The chemical sector is not known for its ground breaking ideas, at least when it comes to designing supply chains, but why is that? When you think about the most innovative supply chains in the world, Amazon and Apple probably spring to mind. Or, maybe companies such as McDonalds or Walmart, maybe even Johnson & Johnson. Odds are that a chemical company won’t be front of mind.
Take a look at Gartner’s 2018 ‘Supply Chain Top 25. Only one chemical company appears on the list. Now while some might argue that the criteria used to judge success does not take into account the unique challenges facing the sector, it certainly supports the idea that the industry isn’t forward thinking.
Chemicals are ubiquitous in our lives. That orange you just ate was probably coated in chemicals to keep away insects and fungus. It was probably transported to the shop where you bought it in a truck kept cool by chemicals. But while many of the products chemicals help get to customers benefit from the latest supply chain innovations, chemicals themselves abide by a specific set of rules.
I alluded to this before, but the chemical industry has a number of unique constraints. As Steve Banker points out in Forbes, the complexities of the chemical production process mean improvements from other industries cannot simply be copied over. Many of the companies associated with supply chain excellence rely on discrete manufacturing to create goods. They use a Bill of Materials to dictate the parts that make up a specific product and typically assemble distinct units. Phones, cars and furniture are examples of typical outputs.
On the other hand, process manufacturing employed by chemical companies creates goods in batches and relies on formulas and manufacturing recipes. Typical outputs could include oil, gas or salt. The intricacy of this approach means there is far less flexibility in terms of supply chain design. Add to this a number of necessary, but stringent, regulations and you start to get a clearer picture of why the industry is more limited in terms of designing new approaches.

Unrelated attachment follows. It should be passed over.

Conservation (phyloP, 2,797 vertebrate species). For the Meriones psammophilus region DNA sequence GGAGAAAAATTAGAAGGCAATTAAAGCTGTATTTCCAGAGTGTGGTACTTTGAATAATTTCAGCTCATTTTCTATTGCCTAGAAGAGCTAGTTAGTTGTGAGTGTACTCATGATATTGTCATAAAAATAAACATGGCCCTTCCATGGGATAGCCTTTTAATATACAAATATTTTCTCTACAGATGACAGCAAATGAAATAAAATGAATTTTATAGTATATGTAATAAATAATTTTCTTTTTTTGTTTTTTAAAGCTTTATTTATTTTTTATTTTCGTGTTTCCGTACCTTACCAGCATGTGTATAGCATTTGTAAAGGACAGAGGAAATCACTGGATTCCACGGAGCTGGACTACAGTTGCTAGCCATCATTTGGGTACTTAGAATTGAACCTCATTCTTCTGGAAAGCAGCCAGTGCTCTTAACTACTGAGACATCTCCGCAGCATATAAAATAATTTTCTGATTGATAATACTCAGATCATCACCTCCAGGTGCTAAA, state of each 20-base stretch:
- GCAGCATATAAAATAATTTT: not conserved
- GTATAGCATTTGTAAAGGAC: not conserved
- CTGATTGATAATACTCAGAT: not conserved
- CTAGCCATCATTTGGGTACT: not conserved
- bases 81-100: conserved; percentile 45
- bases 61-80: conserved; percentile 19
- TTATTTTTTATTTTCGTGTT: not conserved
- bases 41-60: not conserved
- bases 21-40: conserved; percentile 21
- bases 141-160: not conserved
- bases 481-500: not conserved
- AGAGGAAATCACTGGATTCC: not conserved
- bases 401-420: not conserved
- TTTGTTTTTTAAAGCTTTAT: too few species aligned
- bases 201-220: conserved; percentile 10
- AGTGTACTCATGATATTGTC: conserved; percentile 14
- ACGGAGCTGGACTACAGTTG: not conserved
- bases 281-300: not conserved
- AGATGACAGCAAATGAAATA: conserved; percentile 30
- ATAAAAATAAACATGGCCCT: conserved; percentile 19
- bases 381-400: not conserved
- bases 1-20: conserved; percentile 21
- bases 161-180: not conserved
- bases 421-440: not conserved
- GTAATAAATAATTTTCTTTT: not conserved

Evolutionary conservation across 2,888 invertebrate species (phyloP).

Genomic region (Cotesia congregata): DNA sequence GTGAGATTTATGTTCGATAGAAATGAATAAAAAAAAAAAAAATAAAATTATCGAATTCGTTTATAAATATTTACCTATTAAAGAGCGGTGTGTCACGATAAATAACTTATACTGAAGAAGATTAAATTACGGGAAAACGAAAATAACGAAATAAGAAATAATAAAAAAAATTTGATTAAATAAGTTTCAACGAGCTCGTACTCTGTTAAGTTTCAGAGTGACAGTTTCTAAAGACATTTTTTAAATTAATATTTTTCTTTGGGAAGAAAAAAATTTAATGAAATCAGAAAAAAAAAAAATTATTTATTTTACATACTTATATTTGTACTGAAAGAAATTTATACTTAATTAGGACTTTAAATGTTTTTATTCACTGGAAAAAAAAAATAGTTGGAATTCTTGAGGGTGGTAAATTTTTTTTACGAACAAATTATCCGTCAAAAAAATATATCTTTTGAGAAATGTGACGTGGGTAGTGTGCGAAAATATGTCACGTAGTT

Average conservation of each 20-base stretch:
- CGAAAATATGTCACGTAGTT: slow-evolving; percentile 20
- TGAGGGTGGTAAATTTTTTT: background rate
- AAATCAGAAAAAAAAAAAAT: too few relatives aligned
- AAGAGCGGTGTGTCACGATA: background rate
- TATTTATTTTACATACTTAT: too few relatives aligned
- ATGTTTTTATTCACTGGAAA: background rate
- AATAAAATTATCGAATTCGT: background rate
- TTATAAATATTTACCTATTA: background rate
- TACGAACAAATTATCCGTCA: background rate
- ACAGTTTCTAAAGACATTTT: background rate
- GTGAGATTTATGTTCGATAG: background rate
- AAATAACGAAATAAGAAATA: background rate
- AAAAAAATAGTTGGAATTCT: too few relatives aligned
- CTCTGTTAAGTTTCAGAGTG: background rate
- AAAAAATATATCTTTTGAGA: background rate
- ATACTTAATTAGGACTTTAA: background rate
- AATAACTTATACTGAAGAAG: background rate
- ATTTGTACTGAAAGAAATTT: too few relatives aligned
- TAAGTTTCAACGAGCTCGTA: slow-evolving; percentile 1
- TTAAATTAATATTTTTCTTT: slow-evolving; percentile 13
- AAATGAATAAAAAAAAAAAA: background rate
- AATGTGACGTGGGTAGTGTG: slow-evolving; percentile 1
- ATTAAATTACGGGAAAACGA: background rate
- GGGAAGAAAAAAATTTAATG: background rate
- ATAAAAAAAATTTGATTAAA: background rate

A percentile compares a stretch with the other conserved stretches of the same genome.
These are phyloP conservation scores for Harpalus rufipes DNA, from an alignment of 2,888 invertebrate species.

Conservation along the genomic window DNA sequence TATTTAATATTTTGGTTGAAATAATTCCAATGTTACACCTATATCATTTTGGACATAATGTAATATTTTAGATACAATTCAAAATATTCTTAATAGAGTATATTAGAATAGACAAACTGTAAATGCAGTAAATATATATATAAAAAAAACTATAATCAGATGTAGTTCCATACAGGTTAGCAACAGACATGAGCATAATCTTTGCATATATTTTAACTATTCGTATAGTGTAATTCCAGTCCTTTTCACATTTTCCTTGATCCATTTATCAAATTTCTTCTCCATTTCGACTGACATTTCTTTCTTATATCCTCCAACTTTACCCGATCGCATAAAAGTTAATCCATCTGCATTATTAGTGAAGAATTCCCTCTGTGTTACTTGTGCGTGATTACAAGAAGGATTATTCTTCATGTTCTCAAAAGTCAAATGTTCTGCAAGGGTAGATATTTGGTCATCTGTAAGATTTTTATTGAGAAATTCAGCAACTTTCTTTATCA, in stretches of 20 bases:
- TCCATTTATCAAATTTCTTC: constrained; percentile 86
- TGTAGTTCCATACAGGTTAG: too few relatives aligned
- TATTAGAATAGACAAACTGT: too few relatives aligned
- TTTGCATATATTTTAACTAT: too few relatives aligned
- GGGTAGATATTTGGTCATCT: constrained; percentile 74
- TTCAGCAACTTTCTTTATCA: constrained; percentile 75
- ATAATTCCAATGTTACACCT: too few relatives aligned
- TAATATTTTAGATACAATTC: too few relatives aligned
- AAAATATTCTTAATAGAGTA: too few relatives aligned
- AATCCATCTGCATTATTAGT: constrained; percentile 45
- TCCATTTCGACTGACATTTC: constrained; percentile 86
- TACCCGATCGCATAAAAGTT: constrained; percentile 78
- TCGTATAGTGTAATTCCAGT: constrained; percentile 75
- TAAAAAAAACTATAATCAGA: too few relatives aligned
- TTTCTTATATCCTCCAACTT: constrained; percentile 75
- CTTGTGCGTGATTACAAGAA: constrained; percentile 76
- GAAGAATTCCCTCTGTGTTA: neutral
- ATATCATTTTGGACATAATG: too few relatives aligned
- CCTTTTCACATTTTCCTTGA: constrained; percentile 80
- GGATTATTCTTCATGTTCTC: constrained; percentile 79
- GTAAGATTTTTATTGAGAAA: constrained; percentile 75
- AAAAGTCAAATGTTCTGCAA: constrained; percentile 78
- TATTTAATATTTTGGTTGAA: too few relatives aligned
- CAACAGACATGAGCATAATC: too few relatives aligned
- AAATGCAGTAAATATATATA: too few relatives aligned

But, that doesn’t mean there’s no room for creativity.
So which company was the sole industry representative in Gartner’s list? It was BASF SE, the German juggernaut which generated sales of more than €60 billion in 2017. Hardly a minnow that doesn’t have to deal with legacy systems and ways of thinking. However, it has managed to uncover different approaches to innovation in logistics.
The company operates according to its ‘Verbund’ principle, which translates as ‘composite’ and means applying a holistic approach to its supply chain. Where possible, each production plant and piece of infrastructure adds value to another. The by-products of one are used to create the output of another and logistics frameworks serve multiple purposes. In addition to cost savings, these initiatives help BASF avoid six million metric tons of greenhouse gas emissions each year and run 280,000 fewer truckloads.
The company also keeps on top of the latest tech developments. Recently, BASF began working with start-ups Quantoz and Ahrma on an age old problem: how do you know whose fault it is if a product is damaged before it’s delivered? These companies are combining a smart pallet, able to store information about impacts and movement, with blockchain technology. They hope the resulting device will deliver a transparent and reliable means to monitor product integrity.
Is it too simple to demand that the chemical industry’s supply chain evolve in the same way as the world’s most agile companies? Or should chemical companies be doing more to leverage new technology and ways of thinking? BASF demonstrates that the answer is somewhere in between.
The chemical industry has its own set of challenges. The way its goods are produced, the way they need to be transported and the web of regulations that need to be adhered to, mean they lack the flexibility of other sectors. However, companies such as BASF and others, have shown there is plenty of room to innovate when you combine deep industry knowledge and thinking outside the box.